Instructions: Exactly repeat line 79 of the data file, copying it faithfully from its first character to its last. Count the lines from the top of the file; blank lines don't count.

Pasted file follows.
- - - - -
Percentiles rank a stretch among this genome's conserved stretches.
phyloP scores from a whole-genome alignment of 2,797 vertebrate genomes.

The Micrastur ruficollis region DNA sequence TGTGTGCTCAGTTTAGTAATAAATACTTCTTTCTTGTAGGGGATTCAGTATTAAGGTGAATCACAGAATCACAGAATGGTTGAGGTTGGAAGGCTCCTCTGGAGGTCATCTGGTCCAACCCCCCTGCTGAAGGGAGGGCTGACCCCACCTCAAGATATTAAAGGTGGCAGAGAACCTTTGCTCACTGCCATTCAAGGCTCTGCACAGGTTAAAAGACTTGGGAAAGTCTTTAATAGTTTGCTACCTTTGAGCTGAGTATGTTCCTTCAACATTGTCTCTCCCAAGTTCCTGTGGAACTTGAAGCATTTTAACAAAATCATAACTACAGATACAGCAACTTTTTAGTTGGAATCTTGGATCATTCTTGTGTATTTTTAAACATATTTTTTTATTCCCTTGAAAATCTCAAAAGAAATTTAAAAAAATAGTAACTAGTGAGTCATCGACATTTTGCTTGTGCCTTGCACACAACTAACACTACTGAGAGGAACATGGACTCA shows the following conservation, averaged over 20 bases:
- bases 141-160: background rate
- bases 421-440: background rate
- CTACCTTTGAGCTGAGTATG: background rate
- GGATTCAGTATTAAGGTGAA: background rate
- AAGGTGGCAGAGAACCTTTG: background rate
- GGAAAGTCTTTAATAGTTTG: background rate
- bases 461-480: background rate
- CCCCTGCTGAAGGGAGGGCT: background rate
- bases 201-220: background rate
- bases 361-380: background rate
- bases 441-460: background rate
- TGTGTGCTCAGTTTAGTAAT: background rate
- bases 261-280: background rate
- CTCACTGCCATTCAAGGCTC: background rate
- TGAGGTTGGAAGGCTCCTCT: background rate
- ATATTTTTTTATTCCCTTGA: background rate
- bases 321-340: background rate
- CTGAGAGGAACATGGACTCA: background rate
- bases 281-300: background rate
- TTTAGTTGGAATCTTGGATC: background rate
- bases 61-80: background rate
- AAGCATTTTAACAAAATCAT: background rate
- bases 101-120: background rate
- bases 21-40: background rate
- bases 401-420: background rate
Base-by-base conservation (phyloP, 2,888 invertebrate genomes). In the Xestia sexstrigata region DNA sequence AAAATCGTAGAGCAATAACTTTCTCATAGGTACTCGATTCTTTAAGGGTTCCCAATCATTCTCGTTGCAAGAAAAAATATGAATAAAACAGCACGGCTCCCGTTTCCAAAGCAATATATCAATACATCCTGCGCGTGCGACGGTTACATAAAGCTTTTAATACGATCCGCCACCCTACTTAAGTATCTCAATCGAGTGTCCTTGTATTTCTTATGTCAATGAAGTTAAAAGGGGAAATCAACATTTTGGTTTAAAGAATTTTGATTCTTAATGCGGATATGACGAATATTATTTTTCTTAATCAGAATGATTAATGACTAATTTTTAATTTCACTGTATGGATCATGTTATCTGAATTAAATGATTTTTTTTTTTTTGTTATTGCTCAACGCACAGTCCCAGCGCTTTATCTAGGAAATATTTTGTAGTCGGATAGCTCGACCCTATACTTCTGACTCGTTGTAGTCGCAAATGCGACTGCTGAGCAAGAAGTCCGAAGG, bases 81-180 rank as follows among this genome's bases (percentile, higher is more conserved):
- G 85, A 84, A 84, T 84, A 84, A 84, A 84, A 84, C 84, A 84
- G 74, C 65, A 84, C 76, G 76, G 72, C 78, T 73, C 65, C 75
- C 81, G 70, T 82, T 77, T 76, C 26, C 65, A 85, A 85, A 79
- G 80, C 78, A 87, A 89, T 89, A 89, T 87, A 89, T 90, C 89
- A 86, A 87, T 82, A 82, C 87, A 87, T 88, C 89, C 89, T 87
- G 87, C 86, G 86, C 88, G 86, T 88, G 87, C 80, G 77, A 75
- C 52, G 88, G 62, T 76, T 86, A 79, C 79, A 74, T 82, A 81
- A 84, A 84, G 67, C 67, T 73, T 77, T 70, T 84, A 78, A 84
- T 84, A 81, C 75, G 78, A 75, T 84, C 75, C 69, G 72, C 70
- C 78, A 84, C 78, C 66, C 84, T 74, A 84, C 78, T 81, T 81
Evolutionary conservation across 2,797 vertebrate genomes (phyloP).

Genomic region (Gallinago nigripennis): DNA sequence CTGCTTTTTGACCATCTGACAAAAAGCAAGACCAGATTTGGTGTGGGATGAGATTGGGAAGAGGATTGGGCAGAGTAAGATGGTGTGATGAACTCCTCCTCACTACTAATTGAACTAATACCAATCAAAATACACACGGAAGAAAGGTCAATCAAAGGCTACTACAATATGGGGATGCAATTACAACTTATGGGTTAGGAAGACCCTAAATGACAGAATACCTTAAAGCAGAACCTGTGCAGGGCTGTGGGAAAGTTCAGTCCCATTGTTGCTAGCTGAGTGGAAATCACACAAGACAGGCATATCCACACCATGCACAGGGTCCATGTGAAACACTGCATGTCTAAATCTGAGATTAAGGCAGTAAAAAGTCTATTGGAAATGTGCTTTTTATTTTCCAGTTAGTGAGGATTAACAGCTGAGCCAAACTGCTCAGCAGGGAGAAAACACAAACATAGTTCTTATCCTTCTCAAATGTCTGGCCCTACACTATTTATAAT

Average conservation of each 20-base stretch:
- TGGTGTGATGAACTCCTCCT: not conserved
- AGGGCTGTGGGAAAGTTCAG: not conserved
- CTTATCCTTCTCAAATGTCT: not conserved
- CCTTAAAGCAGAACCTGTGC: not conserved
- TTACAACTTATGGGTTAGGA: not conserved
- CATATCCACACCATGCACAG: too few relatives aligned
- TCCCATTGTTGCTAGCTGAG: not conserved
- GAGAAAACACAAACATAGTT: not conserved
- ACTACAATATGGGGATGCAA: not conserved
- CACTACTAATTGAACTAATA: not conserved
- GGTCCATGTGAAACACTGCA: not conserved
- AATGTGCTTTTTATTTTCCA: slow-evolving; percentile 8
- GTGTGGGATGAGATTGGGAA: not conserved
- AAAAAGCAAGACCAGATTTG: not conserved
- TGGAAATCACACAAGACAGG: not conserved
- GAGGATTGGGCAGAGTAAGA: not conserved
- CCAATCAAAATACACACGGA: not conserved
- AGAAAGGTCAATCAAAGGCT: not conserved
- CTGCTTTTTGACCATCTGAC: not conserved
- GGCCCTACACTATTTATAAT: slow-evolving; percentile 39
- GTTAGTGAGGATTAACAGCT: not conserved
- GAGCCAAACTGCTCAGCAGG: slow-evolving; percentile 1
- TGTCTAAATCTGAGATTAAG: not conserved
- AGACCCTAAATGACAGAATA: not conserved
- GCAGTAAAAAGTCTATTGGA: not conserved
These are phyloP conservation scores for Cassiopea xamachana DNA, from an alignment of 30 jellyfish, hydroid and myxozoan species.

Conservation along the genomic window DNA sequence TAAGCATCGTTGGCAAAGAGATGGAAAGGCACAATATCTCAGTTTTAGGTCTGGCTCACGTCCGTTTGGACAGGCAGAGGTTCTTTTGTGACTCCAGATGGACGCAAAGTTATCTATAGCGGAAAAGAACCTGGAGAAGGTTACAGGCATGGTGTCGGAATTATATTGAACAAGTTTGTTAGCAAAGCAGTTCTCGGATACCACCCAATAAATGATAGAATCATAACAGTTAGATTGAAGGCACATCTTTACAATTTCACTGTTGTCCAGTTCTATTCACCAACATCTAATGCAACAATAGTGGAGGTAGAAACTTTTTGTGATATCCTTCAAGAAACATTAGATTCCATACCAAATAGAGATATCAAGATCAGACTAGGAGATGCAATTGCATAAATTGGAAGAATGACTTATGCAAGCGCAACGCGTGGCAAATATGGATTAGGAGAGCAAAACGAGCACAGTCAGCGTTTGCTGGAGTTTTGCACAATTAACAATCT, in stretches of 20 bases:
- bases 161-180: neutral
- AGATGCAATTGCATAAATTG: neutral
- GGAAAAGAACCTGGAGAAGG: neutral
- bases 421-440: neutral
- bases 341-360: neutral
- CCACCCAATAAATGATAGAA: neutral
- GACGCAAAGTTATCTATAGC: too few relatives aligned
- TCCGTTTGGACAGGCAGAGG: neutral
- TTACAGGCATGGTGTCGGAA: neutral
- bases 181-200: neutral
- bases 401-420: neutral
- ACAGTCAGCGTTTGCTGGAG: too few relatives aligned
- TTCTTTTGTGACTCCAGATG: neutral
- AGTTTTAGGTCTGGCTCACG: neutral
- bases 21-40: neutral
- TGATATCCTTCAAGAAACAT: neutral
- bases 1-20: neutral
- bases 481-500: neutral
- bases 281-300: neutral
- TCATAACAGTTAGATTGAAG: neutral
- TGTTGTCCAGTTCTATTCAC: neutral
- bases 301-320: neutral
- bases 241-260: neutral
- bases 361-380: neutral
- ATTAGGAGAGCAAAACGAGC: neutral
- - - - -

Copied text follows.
- bases 181-200: neutral